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Travellers jailed for £1.9m ‘Ulster terrorists’ scam

A couple who conned an English farmer out of £1m after suggesting they were connected to terrorists have been jailed.

A judge heard how Travellers Dennis McGinley (30) and Bianca McGinley (25) defrauded terrified victims in out of £1.9m over three years.

The biggest loser was a farmer from York, not named in court, who was conned out of £1m, some of which went to buy luxury cars including a Lamborghini.

North Yorkshire Police said the victims had been involved in business deals with Travellers and Dennis McGinley then came along making demands, purporting to represent interests associated with a “three-lettered organisation” from Northern Ireland.

Detectives said those involved were terrified by Dennis McGinley. One father and son, who lost £850,000, did not even speak to each other about what was happening, believing the family would be under threat if they spoke.

Two companies were stripped of their assets and closed, police said, and victims were forced to travel around the UK making cash and banking payments at Dennis McGinley's direction.

The McGinleys admitted conspiracy to defraud between March 1, 2006 and March 18, 2009.

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Dennis McGinley was sentenced to eight years in prison and his wife was jailed for three-and-a-half years.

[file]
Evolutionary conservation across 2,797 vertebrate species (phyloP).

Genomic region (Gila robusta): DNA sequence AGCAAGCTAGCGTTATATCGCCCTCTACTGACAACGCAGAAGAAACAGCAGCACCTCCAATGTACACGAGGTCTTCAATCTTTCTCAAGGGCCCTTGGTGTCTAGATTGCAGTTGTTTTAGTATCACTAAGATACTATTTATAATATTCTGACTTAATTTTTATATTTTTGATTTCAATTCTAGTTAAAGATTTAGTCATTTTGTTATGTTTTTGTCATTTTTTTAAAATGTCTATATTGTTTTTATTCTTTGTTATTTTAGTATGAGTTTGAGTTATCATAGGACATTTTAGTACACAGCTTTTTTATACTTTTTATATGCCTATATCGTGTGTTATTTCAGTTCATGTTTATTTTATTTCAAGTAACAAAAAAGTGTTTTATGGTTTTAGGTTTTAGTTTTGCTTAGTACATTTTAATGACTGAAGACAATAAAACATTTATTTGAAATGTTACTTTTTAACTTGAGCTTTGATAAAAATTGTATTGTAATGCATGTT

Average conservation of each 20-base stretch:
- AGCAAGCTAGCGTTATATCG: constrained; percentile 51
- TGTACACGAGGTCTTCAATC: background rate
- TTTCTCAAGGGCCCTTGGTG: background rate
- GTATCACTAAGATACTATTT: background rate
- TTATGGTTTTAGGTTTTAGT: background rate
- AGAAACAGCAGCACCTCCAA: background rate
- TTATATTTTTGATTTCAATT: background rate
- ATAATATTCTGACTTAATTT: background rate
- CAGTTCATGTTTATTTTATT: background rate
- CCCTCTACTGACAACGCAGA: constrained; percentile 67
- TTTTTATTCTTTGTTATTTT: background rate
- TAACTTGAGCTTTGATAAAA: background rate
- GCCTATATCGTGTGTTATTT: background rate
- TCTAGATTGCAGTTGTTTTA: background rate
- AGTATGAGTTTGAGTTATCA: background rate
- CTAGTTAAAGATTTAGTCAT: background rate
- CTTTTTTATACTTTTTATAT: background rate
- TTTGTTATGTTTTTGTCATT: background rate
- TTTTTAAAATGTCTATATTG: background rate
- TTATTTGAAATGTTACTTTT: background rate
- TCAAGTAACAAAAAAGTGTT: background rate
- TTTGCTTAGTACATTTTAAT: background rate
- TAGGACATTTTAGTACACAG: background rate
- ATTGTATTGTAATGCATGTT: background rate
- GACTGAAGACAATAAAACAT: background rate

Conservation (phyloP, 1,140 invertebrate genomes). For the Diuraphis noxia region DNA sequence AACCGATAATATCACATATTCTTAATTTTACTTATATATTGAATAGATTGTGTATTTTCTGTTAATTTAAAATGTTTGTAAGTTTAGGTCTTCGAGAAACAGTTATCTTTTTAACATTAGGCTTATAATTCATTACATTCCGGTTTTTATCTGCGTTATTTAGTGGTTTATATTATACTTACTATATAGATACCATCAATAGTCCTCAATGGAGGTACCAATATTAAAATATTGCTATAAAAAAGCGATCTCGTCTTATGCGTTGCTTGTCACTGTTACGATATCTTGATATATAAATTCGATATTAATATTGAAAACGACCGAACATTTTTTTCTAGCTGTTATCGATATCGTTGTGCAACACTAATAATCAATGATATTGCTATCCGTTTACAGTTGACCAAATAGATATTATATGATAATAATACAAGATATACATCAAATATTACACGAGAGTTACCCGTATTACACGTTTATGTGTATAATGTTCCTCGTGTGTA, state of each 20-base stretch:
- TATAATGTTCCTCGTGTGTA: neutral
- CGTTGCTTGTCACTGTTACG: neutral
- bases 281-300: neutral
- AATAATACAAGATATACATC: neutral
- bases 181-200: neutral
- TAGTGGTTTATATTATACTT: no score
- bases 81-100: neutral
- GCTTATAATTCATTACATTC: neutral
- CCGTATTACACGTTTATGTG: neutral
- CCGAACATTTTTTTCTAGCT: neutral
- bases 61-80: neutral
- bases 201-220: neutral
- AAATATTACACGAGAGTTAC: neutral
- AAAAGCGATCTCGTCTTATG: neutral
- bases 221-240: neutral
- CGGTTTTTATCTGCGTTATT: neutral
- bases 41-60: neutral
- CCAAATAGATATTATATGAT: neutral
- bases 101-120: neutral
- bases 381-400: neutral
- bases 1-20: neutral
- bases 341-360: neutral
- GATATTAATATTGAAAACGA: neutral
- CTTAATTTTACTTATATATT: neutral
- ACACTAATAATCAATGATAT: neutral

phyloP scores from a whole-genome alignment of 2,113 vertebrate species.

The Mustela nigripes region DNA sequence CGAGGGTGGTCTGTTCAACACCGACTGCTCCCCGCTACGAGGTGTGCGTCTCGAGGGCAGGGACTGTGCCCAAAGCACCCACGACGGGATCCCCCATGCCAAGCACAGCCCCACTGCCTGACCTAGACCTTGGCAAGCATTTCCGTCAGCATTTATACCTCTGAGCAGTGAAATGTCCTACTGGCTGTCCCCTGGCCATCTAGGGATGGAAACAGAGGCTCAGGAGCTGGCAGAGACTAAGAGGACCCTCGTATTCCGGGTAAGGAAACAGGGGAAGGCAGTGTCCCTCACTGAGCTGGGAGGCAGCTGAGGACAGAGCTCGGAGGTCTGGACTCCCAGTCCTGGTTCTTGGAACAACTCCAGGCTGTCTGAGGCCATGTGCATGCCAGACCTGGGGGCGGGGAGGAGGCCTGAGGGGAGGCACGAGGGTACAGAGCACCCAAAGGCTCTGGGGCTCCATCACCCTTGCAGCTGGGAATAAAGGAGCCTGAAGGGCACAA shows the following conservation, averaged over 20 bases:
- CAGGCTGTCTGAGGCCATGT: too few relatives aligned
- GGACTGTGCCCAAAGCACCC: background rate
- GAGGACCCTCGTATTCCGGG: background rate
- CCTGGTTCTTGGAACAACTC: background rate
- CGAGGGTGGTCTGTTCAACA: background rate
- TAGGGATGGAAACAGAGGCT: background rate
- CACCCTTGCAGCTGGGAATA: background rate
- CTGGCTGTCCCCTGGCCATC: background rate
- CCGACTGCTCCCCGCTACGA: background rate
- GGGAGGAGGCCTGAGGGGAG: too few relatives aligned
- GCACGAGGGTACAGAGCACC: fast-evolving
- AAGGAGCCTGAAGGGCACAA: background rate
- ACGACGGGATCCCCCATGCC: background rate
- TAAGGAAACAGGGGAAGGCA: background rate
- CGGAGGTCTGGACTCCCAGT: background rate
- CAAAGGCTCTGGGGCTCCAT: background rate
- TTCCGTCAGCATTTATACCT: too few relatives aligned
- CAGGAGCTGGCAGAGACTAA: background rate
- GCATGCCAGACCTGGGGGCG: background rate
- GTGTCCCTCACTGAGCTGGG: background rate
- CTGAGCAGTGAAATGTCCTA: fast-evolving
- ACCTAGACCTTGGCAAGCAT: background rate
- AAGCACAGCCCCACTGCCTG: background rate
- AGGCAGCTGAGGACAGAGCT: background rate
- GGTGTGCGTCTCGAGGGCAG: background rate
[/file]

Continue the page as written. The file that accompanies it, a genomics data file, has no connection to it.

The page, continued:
The pair, who are of no fixed address but are from the Travelling community in Taunton, Somerset, were arrested following a joint investigation involving the North Yorkshire, Staffordshire and Avon & Somerset police forces.

They were arrested in March 2009 in Chelmsford, Essex. Sentencing the couple at Leeds Crown Court, Judge Rodney Grant said the con was “a carefully planned scheme ruthlessly carried out”.

Speaking after the case, Detective Inspector Adam Harland, who led the North Yorkshire Police investigation, said: “When we were first confronted with the scale of these blackmails it was hard for all those on the inquiry to understand how anyone could lose £1m and not make some effort to contact the police.

“However, the fear engendered in the victims by Dennis McGinley was so real that they handed over vast amounts of money, representing the benefit from a life's worth of work, rather than seek help.

“Each victim felt like an individual target, and the events had a profound effect on their health and sense of security.

“There may even have been a feeling that to reveal what had happened would make them appear foolish.”

Mr Harland said officers had not recovered most of the cash. He urged anyone else who feels they may have been victims to come forward. He said Dennis McGinley had been facing fraud allegations in Ireland when he was arrested.

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